A U.S. prosecutor told a jury that greed drove hedge fund manager Raj Rajaratnam to establish a corrupt network of people to trade on inside information and make millions in illegal profits, as the trial got under way in the biggest Wall Street insider trading case in a generation.
Rajaratnam, sitting impassively as prosecutor Jonathan Streeter spoke, went on trial in New York on Wednesday in a high-stakes clash with the government. The U.S. Justice Department has made insider trading probes into the secretive hedge fund industry a priority, and the Rajaratnam prosecution is its signature case.
Greed and corruption. This is a case about that man right there, Raj Rajaratnam, using stolen business information to make tens of millions of dollars, Streeter, an assistant U.S. attorney, told the jury, gesturing toward Rajaratnam.
The Sri Lankan-born Rajaratnam, 53, sat with his seven lawyers. His chief defense lawyer, John Dowd, was to get his turn to address the jury later on Wednesday.
In the wood-paneled courtroom, the prosecutor stood at a podium in front of the jury, with dozens of white and brown cardboard document boxes and files piled in one corner, under the defense table and next to the prosecutors.
Streeter said Rajaratnam, founder of the Galleon Group hedge funds, obtained an illegal advantage over ordinary investors.
He exploited a corrupt network of people to obtain information about company secrets such as earnings and mergers, the prosecutor said.
SECRETS AND WIRETAPS
The 12 jurors, including a nurse, a graphic artist and a city transportation department employee, were chosen from a pool of about 150 people.
In a trial expected to last two months, the five men and seven women will hear about corporate secrets, wiretaps and cooperating witnesses who are expected to testify about illicit stock tips allegedly fed to the Galleon Group founder.
The government accuses Rajaratnam of reaping $45 million in illegal profit between 2003 and March 2009.
Rajaratnam's defense team will provide some insight into its trial strategy in the face of hundreds of secretly recorded phone calls and several friends who could testify for the prosecution. His lawyers contend that the government has significantly broadened its definition of insider trading.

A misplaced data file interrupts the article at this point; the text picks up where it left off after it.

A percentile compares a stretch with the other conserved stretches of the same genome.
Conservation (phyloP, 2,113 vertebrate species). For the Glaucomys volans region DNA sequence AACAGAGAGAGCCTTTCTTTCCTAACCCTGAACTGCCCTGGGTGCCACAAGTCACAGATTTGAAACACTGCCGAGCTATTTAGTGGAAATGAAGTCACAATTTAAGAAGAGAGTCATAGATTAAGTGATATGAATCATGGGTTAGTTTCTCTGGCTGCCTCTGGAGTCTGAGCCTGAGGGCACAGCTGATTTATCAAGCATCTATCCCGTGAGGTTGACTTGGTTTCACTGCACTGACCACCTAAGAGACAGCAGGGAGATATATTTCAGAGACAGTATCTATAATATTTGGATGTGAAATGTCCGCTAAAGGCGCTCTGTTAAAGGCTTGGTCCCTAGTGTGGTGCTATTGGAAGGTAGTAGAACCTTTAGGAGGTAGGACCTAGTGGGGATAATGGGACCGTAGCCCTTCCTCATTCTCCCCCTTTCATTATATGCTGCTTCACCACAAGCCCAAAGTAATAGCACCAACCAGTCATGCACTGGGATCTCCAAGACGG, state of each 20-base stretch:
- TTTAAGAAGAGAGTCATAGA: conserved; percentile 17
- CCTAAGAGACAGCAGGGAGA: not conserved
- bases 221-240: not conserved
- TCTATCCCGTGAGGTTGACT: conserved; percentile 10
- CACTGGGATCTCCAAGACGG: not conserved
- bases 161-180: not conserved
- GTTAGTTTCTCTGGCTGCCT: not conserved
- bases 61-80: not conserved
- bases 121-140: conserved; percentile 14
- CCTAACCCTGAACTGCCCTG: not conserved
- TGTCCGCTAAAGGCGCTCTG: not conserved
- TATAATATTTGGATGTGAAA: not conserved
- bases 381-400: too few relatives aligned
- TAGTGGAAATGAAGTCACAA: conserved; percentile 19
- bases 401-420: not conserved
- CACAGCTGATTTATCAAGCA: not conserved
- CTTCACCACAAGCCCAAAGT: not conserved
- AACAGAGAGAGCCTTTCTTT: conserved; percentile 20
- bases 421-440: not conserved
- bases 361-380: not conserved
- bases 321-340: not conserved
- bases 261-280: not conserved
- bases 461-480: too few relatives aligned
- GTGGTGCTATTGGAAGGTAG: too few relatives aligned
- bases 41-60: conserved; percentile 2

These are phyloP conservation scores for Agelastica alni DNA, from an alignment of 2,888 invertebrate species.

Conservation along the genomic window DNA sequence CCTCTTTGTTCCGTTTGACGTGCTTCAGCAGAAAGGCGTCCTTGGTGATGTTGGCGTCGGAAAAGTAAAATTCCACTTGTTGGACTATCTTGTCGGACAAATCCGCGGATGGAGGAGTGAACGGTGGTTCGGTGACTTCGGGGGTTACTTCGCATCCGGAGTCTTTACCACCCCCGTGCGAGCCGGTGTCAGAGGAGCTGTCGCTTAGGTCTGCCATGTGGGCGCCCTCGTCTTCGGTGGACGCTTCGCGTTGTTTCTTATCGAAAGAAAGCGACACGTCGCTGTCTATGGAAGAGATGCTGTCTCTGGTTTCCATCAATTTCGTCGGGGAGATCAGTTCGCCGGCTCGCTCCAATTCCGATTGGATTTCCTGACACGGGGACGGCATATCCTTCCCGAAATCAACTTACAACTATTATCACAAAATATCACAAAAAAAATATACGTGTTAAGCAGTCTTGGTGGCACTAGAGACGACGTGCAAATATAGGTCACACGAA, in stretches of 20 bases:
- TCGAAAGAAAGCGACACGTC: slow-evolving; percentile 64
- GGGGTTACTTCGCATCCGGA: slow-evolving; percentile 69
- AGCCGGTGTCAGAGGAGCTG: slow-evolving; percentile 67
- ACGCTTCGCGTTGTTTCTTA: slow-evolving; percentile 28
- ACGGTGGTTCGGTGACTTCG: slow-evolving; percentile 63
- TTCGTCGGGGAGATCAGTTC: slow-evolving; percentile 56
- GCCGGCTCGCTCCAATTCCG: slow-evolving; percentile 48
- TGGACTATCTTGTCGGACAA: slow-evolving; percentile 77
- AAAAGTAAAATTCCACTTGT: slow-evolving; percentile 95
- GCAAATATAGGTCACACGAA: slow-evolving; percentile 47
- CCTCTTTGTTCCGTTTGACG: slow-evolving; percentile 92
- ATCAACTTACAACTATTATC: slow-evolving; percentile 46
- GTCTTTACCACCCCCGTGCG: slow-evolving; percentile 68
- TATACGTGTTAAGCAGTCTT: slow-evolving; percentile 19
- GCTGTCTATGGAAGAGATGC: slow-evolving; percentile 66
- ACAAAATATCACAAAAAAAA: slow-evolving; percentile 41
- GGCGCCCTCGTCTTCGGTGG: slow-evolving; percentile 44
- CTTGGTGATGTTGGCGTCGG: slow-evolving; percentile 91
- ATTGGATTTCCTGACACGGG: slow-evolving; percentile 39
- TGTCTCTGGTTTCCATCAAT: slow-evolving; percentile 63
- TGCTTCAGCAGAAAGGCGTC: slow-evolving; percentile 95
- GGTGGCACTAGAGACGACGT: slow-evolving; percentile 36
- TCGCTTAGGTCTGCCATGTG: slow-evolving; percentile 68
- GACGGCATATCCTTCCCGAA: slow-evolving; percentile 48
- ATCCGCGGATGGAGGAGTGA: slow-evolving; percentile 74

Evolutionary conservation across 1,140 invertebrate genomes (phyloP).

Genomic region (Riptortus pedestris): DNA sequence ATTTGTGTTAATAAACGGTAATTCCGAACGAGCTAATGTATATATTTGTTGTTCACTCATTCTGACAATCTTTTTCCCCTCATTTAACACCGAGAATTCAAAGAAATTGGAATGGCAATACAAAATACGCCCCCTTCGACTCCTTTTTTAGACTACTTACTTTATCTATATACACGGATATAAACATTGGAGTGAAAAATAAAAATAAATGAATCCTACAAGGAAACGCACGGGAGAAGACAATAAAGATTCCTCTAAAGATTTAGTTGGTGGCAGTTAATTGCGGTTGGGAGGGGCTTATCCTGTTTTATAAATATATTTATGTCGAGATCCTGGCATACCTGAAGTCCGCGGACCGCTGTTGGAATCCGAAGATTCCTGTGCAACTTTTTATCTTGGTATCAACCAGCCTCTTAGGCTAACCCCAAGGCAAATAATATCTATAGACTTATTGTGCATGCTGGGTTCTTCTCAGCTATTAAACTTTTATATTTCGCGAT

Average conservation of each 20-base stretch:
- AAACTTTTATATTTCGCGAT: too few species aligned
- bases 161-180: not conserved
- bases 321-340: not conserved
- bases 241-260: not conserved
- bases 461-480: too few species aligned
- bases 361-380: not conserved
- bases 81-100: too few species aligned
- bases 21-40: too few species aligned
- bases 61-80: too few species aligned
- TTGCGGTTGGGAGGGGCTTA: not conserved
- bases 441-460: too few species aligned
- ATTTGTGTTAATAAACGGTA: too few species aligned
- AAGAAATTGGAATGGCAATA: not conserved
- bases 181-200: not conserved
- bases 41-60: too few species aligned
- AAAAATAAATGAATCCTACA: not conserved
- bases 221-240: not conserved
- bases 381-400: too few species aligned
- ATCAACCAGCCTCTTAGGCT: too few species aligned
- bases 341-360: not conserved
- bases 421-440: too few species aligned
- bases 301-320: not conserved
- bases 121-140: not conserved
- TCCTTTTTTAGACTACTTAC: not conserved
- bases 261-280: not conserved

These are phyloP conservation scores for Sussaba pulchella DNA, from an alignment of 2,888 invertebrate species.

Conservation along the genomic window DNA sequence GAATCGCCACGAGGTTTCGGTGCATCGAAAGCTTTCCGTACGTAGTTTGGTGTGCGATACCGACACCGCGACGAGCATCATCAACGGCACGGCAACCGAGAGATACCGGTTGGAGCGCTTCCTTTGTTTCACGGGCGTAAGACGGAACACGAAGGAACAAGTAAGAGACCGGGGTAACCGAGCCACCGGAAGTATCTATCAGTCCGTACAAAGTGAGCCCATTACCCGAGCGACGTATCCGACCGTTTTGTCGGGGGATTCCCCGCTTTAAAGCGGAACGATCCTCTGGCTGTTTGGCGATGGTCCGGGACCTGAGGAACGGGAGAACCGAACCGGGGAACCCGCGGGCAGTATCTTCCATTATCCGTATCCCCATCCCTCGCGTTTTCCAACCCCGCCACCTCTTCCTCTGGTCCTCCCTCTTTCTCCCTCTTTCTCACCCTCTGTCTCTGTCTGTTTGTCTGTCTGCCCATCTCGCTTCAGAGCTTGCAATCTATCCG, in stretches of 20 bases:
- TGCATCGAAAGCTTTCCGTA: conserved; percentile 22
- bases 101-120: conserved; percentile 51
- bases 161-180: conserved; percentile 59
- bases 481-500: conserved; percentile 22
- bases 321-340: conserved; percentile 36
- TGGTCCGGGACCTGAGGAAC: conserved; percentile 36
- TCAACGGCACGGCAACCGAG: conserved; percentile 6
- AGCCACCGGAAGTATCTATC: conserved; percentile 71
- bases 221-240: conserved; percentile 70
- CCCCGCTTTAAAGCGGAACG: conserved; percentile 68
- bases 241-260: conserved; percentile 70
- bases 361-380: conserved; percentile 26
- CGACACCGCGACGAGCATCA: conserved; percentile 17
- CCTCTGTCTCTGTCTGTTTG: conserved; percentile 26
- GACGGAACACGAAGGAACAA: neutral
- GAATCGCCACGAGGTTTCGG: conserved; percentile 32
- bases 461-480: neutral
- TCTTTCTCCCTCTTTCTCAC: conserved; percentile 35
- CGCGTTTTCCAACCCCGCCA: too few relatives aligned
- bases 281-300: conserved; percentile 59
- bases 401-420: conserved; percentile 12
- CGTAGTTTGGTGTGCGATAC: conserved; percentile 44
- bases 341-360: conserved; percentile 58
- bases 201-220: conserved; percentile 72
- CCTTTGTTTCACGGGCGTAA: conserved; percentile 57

Not since the mid-1980s has a Wall Street insider trading case grabbed such wide public attention. Then, speculator Ivan Boesky, Drexel Burnham Lambert and its junk bond chief, Michael Milken, were prosecution targets.
Jury selection, which began on Tuesday, went relatively quickly for such a high-profile case.
At one point during U.S. District Judge Richard Holwell's questioning of prospective jurors, a 47-year-old woman said she only watches comedies on TV and Holwell responded, I agree.
One prospective juror said he did not read newspapers because he found them to be depressing.
Everyone in the courtroom laughed when another recounted watching Two and A Half Men, the TV show that fired actor Charlie Sheen after his rants about the show's creator.
Asked what she liked to do in her free time, one said jury duty bringing laughter. She is on the panel.
But the case is no laughing matter for Rajaratnam, who could go to prison for 20 years if convicted of the most serious charge of securities fraud.
Since arresting Rajaratnam in October 2009 and announcing criminal charges against 26 former traders, executives and lawyers, authorities have pressed on with what they call the biggest ever hedge fund insider trading probe.
Nineteen people have pleaded guilty in the Galleon case. It stands apart from past insider trading investigations because of the government's wide-scale use of phone taps. Jurors will hear up to 173 audio recordings during the trial.
The case is USA v Raj Rajaratnam, U.S. District Court for the Southern District of New York, No. 09-01184.
(Additional reporting by Basil Katz, editing by Andrew Marshall, Dave Zimmerman, Gary Hill)